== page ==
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Tradesman's Arms

In the 1920s and '30s, the East Village Hotel was 'the Tradesman's Arms', a bloodhouse with sawdust on the floor to soak up the spit and vomit, hard stools at the bar and a dozen cheap wooden tables and chairs scattered around. The air was think with coarse language, raucous laughter and the cigarette smoke pumped out by the Arms's clientele - the factory workers and bakers from the nearby Sergeants pie factory, prostitutes, pimps, pickpockets, muggers, con men, SP (starting-price) bookies and drug dealers. Cards and two-up were regularly played in the back bar. Fights erupted regularly. Tilly Devine called in to transact business, since the Arms was in the heart of her red-light stomping ground, and just across the street from the brothel and sometimes home at 191 Palmer Street. Nellie Cameron and Frank Green were also regulars.

Tilly Devine - Queen of the Bordellos
After working as a prostitute for ten years Tilly capitalized on the astounding anomaly in the Offences (Amendment) Act of 1908 that made it illegal for a male pimp or brothel-keeper to profit from the immoral earnings of prostitutes but not for a woman to do so. She became a madam, using the money she had salted away to bankroll the biggest, best-organised, most lucrative brothel network Sydney has ever seen.

In her employ were prostitutes of every age and background. Big Jim sold cocaine to his wife's prostitutes. It made economic sense for brothel-keepers like the Devines to foster drug addiction in the sex workers: it ensured loyalty and meant prostitutes increasingly preferred payment in cocaine rather than in cash.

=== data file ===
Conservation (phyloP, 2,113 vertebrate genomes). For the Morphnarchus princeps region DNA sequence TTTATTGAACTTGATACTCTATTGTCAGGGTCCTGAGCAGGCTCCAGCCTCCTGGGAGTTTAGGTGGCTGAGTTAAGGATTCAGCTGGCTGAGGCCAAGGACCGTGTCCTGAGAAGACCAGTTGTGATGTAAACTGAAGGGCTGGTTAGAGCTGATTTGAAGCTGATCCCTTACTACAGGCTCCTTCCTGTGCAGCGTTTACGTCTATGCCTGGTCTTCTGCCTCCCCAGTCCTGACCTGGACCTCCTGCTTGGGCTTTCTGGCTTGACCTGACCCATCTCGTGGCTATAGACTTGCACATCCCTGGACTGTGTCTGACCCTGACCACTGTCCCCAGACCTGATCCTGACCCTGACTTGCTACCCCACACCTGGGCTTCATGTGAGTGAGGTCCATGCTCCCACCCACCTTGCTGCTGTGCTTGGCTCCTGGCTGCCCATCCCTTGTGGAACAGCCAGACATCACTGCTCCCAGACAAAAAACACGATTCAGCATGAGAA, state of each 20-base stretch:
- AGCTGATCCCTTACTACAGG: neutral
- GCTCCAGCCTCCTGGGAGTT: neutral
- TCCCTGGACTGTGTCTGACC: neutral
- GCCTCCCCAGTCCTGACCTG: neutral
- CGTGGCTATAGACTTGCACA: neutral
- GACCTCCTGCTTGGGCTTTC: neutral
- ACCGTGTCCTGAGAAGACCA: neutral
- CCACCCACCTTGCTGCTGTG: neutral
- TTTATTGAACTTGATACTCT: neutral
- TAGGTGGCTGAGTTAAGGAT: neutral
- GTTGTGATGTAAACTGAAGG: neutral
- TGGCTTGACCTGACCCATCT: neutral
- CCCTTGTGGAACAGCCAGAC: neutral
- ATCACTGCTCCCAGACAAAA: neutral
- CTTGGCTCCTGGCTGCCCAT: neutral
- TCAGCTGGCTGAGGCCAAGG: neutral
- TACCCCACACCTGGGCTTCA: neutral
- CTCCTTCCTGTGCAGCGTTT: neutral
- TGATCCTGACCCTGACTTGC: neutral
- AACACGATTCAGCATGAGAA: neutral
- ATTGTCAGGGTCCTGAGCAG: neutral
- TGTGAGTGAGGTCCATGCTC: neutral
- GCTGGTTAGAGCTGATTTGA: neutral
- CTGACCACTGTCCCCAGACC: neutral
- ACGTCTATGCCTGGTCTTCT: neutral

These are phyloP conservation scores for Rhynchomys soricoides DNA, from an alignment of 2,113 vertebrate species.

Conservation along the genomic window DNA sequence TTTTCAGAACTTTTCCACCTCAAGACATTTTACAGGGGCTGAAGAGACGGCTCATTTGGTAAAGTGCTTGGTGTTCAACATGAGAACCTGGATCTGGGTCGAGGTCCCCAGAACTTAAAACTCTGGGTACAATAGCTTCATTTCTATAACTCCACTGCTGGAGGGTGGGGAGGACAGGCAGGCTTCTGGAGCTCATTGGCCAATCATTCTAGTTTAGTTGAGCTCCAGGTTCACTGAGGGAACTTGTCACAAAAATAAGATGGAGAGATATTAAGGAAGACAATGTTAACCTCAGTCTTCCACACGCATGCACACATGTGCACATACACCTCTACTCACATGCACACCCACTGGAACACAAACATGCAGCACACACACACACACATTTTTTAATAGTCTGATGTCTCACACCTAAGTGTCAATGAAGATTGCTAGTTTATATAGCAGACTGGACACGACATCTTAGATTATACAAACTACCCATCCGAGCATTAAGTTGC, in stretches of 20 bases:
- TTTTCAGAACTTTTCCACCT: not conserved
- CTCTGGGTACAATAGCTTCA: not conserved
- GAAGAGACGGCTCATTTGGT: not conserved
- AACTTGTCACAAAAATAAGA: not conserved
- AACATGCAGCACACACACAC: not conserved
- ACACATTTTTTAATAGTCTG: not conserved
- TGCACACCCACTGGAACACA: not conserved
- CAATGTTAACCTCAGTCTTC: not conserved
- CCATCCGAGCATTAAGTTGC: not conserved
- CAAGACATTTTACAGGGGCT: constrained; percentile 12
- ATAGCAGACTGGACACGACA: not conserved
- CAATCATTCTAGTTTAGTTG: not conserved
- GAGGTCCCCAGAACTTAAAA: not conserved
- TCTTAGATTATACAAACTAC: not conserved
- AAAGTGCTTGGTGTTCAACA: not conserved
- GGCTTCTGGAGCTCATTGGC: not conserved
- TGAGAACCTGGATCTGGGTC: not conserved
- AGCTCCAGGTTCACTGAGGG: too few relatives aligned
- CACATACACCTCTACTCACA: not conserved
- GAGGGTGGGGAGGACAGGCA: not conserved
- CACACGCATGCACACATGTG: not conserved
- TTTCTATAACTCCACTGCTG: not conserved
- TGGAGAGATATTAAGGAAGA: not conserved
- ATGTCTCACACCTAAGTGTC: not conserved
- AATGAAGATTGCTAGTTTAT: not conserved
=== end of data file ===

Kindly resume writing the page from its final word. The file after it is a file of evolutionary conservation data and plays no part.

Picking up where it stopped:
Tilly Devine was on her way to becoming the woman about whom it was written in a police article at the end of her 204 conviction criminal career:

She has been in conflict with society all her life. She has fought it with words, with action, and with her bare hands. She has held it by the throat and shaken it. She has spat in its face. Her sense of values, her code of morals and of ethics, are her own and she well tolerate no interference. For the average man, her life had held that singular fascination the criminologist describes - the fascination of the thunderstorm.

In her employ were prostitutes of every age and background: seasoned streetwalkers who'd been operating since before the war, hard-up housewives and mothers from the suburbs trying to support their families, lonely and poor young women who had come to the city from the country, or inner-city street kids drawn by danger and excitement and the chance to make more money than they could working in a factory or shop. Tilly was regarded as a benevolent despot by her workers. If they did their job she pampered and protected them. But if she caught her 'girls' cheating her, she'd sack them - and often beat them as a parting gift.
Adapted from the award winning book Razor, by Larry Writer © 2001, Pan Macmillan Australia Pty Ltd. Second edition now available with new material. Find out more >> about the bookBuy the book >>